The term “unplugged” used to refer to when a really cool artist would play live on an acoustic guitar, possibly without his or her band. Today, the term “unplugged” has come to mean “not being connected to the Internet”, which doesn’t sound quite as pleasurable.
Reflecting back on summer traveling trips a few years ago, I can’t help but compare those times to now, and how reliant we have all become on being “plugged in”. No matter where you go on a vacation these days, you can connect to the internet, albeit with periodic bouts of great frustration. But the desire to connect is always satisfied with even rudimentary connection.
What would traveling these days be if it weren’t for the ability to instantly upload your images to your Facebook page, or post them to your own website, or sharing interface? If there are no pictures to upload, it seems we need to Skype to stay connected to our friends and family. In fact, even if you are on a biblical tour in Israel, the donkeys you ride on are equipped with WiFi around their necks, so you can instantly upload pictures while experiencing sites noted in the Old Testament.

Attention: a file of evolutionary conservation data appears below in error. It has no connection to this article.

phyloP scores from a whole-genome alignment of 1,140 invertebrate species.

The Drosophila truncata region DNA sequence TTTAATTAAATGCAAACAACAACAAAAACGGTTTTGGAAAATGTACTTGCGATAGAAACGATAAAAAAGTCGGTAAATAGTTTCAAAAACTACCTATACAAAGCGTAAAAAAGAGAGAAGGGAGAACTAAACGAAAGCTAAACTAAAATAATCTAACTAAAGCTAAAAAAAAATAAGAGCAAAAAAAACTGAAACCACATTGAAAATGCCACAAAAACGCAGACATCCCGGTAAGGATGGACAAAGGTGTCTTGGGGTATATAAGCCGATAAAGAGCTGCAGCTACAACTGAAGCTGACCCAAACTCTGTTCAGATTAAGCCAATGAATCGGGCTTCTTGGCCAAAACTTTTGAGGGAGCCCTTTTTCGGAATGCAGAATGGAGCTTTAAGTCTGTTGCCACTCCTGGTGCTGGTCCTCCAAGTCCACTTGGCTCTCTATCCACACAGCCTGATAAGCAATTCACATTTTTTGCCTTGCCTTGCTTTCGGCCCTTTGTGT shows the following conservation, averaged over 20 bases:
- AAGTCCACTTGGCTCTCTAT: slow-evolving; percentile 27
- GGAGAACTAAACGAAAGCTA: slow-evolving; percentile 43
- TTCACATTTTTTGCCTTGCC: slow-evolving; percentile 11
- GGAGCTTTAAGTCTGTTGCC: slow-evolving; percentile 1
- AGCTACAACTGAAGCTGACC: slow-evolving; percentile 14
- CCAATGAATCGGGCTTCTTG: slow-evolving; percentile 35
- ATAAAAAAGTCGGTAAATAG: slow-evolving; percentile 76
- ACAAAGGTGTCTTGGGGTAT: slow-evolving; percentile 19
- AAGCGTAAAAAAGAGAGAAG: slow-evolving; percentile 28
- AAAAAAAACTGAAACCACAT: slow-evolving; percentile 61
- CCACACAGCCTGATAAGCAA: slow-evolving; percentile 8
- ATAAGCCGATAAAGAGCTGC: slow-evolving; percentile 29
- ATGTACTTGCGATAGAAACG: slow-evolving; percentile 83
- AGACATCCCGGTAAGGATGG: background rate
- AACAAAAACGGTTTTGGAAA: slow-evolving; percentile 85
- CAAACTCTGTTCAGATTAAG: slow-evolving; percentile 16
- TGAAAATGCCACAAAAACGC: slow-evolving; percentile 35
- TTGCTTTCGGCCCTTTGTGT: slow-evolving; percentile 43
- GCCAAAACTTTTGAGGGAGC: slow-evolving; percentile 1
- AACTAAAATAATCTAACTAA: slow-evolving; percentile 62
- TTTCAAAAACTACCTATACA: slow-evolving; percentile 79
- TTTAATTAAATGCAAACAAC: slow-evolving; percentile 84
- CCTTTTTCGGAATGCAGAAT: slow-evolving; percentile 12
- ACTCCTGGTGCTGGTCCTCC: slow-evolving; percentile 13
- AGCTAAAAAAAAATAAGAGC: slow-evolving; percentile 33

Is there anywhere in the world where you can actually be unplugged? The simple answer is: yes. You can do it anywhere. If you want to be unplugged, and can stave off the feeling like something is missing, then do it. Maybe you can smell some flowers, and not feel the need to share that experience with others. Or maybe that’s what we have become – a world that feels a need to share everything, and where we’re happy that we are all so plugged in.
I am not sure what this all means, and if it’s good or bad is still yet to be written. One thing is for sure – never has there ever been a time in my history where we have had such a strong need to stay plugged in or connected. We call that connection the Internet. Maybe, in years to come, we will stay connected via teleportation. Who knows?
Enjoy the last few days of this summer, everyone!
Got any tips on how to unplug? Feel free to share them below.